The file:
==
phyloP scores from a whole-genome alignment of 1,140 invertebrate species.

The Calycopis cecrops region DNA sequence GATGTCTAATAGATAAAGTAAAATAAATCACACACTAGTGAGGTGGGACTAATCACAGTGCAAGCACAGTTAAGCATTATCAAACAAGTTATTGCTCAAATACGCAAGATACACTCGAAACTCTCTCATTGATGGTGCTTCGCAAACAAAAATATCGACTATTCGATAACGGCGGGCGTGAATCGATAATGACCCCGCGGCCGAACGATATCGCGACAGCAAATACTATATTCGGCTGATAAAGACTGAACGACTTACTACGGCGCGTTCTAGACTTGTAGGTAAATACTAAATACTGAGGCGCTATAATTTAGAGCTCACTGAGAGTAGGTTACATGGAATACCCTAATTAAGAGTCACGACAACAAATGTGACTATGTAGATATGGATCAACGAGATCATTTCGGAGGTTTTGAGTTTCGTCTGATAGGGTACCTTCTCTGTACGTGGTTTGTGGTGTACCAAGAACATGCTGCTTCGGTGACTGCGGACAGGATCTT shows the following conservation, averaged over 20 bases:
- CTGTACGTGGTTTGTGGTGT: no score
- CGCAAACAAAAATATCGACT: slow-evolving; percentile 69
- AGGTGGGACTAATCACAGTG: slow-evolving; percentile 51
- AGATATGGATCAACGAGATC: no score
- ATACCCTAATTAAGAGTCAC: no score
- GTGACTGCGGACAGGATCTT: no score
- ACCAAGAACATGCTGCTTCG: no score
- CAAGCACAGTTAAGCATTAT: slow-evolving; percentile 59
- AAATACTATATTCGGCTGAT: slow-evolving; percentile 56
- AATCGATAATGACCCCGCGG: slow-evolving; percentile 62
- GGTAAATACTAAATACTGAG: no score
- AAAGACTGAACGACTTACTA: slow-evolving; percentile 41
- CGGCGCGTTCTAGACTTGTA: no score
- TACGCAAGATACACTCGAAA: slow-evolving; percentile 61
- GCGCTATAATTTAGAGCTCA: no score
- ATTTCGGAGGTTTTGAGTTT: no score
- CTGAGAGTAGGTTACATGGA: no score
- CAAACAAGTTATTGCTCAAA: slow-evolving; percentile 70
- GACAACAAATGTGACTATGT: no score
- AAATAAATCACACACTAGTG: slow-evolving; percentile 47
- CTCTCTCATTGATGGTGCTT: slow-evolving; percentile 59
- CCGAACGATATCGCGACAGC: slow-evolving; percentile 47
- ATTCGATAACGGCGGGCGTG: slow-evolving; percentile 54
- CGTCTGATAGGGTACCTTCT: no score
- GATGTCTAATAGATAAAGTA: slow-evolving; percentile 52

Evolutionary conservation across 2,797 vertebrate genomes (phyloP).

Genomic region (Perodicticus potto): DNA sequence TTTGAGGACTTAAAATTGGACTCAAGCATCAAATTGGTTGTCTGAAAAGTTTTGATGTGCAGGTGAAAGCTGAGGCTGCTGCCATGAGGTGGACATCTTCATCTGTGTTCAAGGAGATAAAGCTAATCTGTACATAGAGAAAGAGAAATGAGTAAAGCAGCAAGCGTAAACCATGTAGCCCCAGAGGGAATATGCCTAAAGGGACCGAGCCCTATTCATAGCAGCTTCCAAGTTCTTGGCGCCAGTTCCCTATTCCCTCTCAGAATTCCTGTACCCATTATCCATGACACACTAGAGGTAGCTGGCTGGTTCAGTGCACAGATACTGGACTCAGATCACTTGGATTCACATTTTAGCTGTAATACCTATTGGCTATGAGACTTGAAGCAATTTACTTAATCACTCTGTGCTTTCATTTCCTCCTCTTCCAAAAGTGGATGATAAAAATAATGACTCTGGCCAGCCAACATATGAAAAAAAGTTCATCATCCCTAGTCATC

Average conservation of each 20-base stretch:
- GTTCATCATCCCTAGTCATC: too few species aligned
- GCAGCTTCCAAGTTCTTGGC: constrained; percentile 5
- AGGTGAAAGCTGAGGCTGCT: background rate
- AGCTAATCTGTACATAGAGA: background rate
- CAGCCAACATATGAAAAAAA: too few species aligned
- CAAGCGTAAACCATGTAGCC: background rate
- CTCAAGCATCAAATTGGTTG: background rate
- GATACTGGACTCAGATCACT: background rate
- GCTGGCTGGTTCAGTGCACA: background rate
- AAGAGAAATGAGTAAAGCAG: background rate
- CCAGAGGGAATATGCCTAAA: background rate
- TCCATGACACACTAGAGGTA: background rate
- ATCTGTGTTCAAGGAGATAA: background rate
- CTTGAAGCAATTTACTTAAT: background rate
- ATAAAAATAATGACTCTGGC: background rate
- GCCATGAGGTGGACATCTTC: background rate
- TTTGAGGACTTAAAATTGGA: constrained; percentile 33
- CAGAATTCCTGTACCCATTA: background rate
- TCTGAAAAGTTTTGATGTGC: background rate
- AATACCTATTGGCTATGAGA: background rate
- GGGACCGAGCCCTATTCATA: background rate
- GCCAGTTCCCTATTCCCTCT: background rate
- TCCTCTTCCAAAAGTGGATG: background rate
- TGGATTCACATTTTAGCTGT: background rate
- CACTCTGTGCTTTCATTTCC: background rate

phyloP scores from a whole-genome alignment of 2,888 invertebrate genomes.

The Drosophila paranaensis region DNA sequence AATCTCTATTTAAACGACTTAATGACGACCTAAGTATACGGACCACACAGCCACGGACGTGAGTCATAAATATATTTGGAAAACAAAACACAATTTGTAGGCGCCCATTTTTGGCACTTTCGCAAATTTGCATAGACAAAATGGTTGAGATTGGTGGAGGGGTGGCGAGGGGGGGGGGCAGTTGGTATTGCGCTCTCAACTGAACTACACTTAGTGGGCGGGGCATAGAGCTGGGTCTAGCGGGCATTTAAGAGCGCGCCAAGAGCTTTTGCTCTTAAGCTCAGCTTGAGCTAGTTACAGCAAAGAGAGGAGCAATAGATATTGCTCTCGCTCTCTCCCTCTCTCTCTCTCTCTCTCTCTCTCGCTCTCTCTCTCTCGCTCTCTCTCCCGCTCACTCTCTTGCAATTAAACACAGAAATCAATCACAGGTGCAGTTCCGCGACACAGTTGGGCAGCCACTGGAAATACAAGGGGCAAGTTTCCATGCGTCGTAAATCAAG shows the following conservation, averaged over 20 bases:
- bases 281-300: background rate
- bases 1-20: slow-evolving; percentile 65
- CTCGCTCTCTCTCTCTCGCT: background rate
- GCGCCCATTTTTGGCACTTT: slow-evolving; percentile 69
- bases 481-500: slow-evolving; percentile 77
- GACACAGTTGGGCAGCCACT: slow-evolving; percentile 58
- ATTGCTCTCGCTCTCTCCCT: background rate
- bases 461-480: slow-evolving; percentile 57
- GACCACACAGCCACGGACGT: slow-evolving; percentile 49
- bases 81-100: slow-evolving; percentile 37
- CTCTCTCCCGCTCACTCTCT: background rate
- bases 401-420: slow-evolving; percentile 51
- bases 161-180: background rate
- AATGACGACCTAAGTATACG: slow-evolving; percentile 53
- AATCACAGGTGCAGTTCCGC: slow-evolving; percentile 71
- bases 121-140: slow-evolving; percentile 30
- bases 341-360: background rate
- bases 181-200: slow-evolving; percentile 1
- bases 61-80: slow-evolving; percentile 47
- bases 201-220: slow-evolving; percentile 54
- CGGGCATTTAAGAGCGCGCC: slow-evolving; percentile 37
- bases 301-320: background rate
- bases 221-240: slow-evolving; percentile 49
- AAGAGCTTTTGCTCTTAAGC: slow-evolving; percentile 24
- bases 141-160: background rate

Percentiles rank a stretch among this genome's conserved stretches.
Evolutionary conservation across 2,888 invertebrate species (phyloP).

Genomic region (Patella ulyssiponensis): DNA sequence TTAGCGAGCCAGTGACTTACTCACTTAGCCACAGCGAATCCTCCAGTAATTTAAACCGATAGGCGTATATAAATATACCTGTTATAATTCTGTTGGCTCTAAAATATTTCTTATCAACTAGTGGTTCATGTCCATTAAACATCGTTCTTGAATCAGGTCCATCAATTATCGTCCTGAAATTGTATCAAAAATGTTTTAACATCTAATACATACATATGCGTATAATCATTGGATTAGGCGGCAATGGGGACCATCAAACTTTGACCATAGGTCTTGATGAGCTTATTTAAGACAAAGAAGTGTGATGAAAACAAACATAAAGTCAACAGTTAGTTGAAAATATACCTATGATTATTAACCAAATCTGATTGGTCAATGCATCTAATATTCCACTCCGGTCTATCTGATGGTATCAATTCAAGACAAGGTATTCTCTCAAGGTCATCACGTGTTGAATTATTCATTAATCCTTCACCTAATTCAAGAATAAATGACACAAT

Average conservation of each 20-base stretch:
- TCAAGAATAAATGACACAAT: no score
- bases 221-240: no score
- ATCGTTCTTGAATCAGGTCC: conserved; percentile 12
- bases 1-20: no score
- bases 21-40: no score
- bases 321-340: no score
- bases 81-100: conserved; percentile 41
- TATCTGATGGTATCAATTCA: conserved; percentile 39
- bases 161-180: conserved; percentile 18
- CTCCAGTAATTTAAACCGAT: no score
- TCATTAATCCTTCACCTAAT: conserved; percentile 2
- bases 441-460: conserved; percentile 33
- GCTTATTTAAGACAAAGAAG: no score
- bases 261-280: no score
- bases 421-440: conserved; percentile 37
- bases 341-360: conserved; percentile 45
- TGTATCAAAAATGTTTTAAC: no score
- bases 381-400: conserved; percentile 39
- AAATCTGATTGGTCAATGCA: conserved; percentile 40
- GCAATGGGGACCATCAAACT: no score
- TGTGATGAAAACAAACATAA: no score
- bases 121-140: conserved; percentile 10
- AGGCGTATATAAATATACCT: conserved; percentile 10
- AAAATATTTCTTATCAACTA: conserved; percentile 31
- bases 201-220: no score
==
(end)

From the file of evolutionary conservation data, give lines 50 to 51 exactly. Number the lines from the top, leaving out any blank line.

- AATACCTATTGGCTATGAGA: background rate
- GGGACCGAGCCCTATTCATA: background rate